Looked like the dry spell, made so painful by last year’s 37-31 overtime loss to the Patriots, might stretch to 51 years when this game was midway through the second quarter. On the first three Tennessee series, the Titans generated three scoring drives and 180 yards. Tennessee 17, Kansas City 7. Derrick Henry was his usual pile-driving and crease-finding self, with 61 rushing yards. The man was on pace for a 183-yard rushing afternoon, keeping in his recent tradition.
Tennessee scored seven more points. Henry gained eight more rushing yards.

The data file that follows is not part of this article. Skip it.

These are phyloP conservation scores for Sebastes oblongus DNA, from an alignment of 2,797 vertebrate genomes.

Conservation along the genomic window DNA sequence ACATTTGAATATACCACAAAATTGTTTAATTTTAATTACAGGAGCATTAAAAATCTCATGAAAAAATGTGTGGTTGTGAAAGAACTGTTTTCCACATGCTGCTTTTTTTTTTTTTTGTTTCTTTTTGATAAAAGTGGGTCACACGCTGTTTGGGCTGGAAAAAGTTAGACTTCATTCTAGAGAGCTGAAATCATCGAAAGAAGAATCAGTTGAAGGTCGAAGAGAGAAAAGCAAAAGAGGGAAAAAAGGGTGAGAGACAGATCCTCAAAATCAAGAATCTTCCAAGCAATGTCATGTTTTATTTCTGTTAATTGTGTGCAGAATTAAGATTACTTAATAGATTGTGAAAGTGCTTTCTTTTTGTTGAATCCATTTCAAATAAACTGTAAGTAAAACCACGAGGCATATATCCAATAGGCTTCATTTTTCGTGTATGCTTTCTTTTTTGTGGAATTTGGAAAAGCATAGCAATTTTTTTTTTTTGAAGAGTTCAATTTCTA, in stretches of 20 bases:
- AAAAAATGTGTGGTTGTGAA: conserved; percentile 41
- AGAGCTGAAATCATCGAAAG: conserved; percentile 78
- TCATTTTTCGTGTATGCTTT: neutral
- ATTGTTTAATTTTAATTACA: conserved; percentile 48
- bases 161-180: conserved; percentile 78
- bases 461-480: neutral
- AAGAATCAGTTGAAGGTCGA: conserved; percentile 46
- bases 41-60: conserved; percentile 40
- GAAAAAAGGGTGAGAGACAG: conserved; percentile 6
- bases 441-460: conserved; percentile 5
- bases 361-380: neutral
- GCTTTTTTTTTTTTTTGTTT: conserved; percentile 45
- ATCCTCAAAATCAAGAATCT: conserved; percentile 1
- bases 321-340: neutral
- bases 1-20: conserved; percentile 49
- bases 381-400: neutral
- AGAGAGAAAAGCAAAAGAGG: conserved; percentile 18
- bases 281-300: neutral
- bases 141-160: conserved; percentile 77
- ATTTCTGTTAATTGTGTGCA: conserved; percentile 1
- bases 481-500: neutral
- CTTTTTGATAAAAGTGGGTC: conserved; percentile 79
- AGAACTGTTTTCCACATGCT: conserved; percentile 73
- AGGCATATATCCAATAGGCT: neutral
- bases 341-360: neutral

Mahomes just owned the day after that, with touchdown drives of 58, 86, 73 and 88 yards. The Titans couldn’t catch him, and they couldn’t manage to keep anything going offensively. You can say, They got away from Henry; big mistake. “We just didn’t have the opportunities,” Titans coach Mike Vrabel said. Tennessee ran just 14 offensive plays over the next four series, covering nearly two full quarters.
Mahomes lasered a 20-yard strike to Tyreek Hill to make it 17-14; Reid thought it was his best throw of the day. Logan Ryan, who has played great this postseason, was in close coverage down the seam with Hill. “Tyreek had a guy right on him,” Reid said, “but Patrick’s throw was just beautiful. He reared back and just said, ‘There’s no way this can be stopped.’ He threw it in a window about this big.” Reid held his hands in a small square.